Ghazal 111, Verse 13


jaa;N-fizaa hai baadah jis ke haath me;N jaam aa gayaa
sab lakiire;N haath kii goyaa rag-e jaa;N ho ga))ii;N

1) wine is life-increasing; into whomever's hand the glass came
2) all the lines of the hand became, so to speak, the {jugular vein / 'vein of life'}


jaa;N-fizaa : 'Life-increasing, animating'. (Platts p.373)


rag : 'An artery, a vein; tendon, nerve, sinew, fibre'. (Platts p.598)


The word goyaa is constantly used by many poets as padding, but such is not the case in this verse. If this were were removed from here, then the exaggeration would transgress the bounds of possibility, and the meaning would be that in real fact the lines became arteries. And in the rules of eloquence [balaa;Gat], exaggeration that would go beyond the bounds of possibility is not considered praiseworthy. But a number of poets in this age constantly and freely say such exaggerations and hyperbole-- rather, they consider it a verbal device. Here, in order to reduce the exaggeration, the author has used the word goyaa . (119)

== Nazm page 119

Bekhud Mohani:

Through wine, the spirit is made expansive. The one in whose hand the glass would come, because of expansiveness of spirit we ought to consider that all the lines of his hand have become arteries [shahrag]. (224)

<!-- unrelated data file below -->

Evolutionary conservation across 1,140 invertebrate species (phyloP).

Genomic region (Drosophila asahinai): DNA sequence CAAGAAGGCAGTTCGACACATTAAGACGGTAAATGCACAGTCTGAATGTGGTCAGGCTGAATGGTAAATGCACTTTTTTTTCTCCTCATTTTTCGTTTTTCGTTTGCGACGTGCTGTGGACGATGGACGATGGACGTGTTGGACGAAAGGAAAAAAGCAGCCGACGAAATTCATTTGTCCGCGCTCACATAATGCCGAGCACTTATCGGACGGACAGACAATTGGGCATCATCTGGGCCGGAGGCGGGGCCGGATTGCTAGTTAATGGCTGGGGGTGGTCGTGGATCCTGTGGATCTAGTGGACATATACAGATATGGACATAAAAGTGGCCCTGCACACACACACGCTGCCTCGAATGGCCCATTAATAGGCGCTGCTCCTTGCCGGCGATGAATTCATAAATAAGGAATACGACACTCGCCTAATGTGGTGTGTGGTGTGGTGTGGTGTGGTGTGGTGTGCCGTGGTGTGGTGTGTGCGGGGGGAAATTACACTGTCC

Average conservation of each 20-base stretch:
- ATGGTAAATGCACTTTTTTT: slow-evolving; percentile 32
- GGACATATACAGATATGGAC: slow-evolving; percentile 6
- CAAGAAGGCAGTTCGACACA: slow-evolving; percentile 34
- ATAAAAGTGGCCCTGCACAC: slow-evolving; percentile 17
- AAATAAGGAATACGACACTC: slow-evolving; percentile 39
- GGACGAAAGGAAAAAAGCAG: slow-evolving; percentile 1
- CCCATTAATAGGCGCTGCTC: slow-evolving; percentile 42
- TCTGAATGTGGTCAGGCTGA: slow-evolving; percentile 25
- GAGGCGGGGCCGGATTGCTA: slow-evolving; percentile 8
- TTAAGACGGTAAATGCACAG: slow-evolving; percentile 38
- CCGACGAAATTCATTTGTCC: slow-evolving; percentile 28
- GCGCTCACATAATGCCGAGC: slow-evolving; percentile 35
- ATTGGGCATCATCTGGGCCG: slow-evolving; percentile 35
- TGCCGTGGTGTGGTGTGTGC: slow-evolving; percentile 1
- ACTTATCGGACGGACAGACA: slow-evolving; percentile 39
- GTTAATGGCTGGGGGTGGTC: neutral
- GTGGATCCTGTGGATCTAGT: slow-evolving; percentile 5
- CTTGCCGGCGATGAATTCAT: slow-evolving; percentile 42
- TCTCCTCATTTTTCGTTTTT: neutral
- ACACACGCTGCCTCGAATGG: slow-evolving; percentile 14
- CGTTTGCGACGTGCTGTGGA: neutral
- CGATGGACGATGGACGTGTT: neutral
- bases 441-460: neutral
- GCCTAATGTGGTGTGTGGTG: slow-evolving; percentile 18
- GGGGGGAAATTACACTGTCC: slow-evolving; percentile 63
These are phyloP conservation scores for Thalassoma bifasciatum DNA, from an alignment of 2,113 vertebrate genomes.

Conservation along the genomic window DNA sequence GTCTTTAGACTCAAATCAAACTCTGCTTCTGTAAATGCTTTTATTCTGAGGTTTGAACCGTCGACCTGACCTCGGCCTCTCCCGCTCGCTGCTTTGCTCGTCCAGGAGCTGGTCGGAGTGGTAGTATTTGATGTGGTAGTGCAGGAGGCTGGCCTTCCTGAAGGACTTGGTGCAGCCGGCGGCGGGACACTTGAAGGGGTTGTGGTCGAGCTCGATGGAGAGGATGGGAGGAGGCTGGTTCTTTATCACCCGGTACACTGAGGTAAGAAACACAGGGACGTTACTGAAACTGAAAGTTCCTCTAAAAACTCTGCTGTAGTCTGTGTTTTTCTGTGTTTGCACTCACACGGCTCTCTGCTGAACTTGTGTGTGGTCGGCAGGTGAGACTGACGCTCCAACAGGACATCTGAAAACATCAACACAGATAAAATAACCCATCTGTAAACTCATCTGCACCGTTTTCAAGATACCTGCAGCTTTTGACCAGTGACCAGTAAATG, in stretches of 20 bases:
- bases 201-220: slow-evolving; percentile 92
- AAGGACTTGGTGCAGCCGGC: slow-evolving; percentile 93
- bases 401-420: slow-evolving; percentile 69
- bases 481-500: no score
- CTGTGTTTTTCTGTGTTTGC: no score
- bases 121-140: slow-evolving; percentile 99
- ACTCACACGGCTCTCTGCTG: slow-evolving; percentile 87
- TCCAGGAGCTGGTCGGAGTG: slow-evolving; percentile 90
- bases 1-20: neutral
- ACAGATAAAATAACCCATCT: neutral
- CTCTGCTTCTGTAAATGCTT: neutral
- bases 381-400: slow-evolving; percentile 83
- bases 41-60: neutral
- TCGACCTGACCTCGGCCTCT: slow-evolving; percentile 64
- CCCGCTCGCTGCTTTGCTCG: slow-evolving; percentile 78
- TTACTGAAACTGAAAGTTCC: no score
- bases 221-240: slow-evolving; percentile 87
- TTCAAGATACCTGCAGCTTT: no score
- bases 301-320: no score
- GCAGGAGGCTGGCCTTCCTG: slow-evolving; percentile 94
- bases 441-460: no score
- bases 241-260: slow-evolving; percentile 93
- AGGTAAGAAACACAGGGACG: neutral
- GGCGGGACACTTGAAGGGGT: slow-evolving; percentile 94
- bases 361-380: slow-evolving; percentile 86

[As for Nazm's view,] I don't believe that Ghalib would even have given a thought to whether exaggeration was transgressing the limits or not. Exaggeration and theme-creation go together like a blouse-and-skirt [cholii daaman], because a theme is made through metaphor, and the root of metaphor is exaggeration. Thus in this verse the word goyaa is not there in order to reduce the exaggeration, but for some other purpose.

I have reflected at lengh on the meaning of this apparently simple verse. The commentators have wrapped it up in two sentences: if the glass of wine comes into the hand, then the spirit is expansive, because the lines of the hand have become arteries. But [according to this reading] in the verse there's no proof [;subuut] of wine's being life-giving....